Residents and fellows affected by last year’s record-breaking closure of Philadelphia’s Hahnemann University Hospital liken the highly disruptive experience to a nightmare.
First they went through the turmoil of searching for and switching to new training positions elsewhere in the City of Brotherly Love and throughout the country. Then came the news that the 1,400-plus residents, fellows and Hahnemann training alumni would soon be left without the long-tail medical liability insurance coverage they needed to continue practice.
Dr. Randol Hooper, a pulmonology and critical care fellow formerly of Hahnemann and now training at Temple Health in Philadelphia, received annual premium quotes for long-tail coverage that were as high as $30,000. Yet even quotes in the four-digit range were out of the question financially.
“It was a substantial amount of money to come up with that I don’t have, and pretty much every other Hahnemann resident I know is in the same position,” he said.
Now at least one part of the Hahnemann closure-related nightmare has ended.
A federal bankruptcy judge has approved a settlement with Hahnemann's owners to pay for the long-tail coverage. The AMA is underwriting legal representation of the orphaned residents and fellows in the case.
The settlement, approved in Chapter 11 proceedings in the U.S. Bankruptcy Court for the District of Delaware, also will provide the legally required coverage for the 100 attending physicians who lost their jobs when Hahnemann closed in the summer of 2019. Legal representation on behalf of displaced residents and fellows in the case is being conducted by Jeremy Ryan and the firm of Potter Anderson & Corroon.
“I am thrilled with how the AMA has handled this,” Dr. Hooper said. “They acted decisively in the direct interest of physicians who were in distress. You can’t ask for more than that."
It’s hard to speculate how matters would have proceeded absent the AMA’s involvement, said Dr. Hooper, a member of the Ad Hoc Committee of Hahnemann Residents and Fellows, organized by the AMA.
“I had no legal contacts,” Dr. Hooper said. “I don’t even know where to get a lawyer to look at my contract when I start looking for a job next year.”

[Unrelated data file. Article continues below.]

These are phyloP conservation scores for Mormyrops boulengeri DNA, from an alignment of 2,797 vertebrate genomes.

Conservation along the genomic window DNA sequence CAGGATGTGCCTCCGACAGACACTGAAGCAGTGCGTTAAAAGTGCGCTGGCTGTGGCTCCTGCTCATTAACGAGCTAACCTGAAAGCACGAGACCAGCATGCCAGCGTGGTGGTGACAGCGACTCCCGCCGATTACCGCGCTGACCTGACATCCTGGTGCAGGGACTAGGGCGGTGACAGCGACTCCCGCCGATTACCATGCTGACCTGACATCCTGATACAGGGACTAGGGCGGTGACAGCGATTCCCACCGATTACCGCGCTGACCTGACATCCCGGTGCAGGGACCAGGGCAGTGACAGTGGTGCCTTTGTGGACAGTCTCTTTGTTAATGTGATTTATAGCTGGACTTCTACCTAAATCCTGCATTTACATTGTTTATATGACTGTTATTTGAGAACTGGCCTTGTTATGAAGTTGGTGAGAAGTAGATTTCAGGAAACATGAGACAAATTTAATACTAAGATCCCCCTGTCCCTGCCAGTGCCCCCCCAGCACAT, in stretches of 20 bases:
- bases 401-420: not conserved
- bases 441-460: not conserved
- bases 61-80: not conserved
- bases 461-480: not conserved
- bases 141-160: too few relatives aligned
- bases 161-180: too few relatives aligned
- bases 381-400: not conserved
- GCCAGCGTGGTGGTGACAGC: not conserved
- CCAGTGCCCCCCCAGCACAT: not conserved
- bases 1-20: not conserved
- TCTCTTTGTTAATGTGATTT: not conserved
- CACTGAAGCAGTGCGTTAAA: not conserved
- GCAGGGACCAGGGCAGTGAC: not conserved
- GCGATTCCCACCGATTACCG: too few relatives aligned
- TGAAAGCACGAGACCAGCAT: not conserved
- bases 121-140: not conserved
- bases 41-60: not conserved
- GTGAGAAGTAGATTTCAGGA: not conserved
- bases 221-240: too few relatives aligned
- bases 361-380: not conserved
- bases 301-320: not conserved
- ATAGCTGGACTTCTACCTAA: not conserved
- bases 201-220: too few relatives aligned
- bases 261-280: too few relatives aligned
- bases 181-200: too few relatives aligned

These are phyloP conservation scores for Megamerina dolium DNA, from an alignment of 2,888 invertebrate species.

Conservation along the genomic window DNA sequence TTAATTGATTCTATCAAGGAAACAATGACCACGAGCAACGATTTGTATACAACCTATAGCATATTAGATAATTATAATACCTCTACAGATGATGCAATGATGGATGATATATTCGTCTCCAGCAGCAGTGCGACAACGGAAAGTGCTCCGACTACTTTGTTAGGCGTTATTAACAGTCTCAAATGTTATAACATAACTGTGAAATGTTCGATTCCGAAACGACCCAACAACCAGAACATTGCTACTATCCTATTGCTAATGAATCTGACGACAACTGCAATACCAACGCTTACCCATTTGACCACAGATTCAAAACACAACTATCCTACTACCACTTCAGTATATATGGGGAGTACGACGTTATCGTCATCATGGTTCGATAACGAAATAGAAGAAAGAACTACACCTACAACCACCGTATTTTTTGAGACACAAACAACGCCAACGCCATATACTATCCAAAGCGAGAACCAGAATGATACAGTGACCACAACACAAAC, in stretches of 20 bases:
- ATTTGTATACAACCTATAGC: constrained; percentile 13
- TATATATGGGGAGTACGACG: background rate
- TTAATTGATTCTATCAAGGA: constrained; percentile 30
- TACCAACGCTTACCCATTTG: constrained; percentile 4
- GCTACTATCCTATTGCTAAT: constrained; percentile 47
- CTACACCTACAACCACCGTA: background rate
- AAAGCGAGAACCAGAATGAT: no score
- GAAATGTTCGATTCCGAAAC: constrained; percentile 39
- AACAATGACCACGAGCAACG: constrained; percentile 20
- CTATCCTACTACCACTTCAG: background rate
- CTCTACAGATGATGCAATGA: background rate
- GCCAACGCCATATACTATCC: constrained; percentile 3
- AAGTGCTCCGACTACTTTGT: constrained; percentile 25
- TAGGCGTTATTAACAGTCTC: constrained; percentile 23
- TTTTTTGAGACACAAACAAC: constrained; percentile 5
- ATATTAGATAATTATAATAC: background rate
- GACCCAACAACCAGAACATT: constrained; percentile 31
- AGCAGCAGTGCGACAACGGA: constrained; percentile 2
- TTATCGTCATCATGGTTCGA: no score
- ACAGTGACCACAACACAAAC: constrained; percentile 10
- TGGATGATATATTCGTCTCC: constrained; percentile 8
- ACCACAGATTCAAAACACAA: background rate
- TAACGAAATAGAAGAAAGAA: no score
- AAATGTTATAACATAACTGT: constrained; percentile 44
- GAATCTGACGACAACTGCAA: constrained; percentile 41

The AMA has partnered with the Pennsylvania Medical Society (PAMED), Philadelphia County Medical Society and others in working toward a resolution for the physicians affected by the closure of the nearly 500-bed Philadelphia hospital.
“It is critical that physicians-in-training who are forced to find new training programs after their teaching hospital closes aren’t also responsible for the cost of the medical liability insurance tail coverage guaranteed by the defunct program,” said AMA President Patrice A. Harris, MD, MA.
The “settlement is a significant victory for the many hundreds of residents and fellows impacted by the Hahnemann closure, as well as for the patients they serve,” she added.
“The AMA was proud to support these physicians-in-training who were left in professional and financial limbo after Hahnemann closed unexpectedly,” Dr. Harris said. The settlement means that “the displaced residents and fellows are able to move forward without having to worry about a lapse in their tail coverage, focusing instead on completing their training and caring for patients.”
For his part, Dr. Hooper is concerned that the Hahnemann closure—brought on by new owners—will become a “template because hospitals are closing everywhere.”
Dr. Harris said “the AMA is committed to protecting residents and fellows affected by training program closures and we will continue to work with partners to mitigate the risk of these vulnerabilities for our colleagues in training.”
The deal follows an emergency motion on the matter filed late last year on behalf of the Ad Hoc Committee of Hahnemann Residents and Fellows.
Since Hahnemann University Hospital closed its doors, the AMA has been partnering with PAMED, Philadelphia County Medical Society and others to provide assistance and support to the residents and fellows impacted by the closure. PAMED has provided extensive and regularly updated resources on the Hahnemann University Hospital closure for the affected residents and fellows.
At the 2019 AMA Interim Meeting in November, the AMA House of Delegatesadopted policy calling for the AMA to urgently partner with interested parties to identify viable options to secure tail coverage for the Hahnemann residents and others affected by future teaching hospital closures. The AMA and the AMA Foundation also offered financial aid, along with many other organizations, to fund grants to help offset relocation expenses for the residents and fellows affected by the Hahnemann closure.
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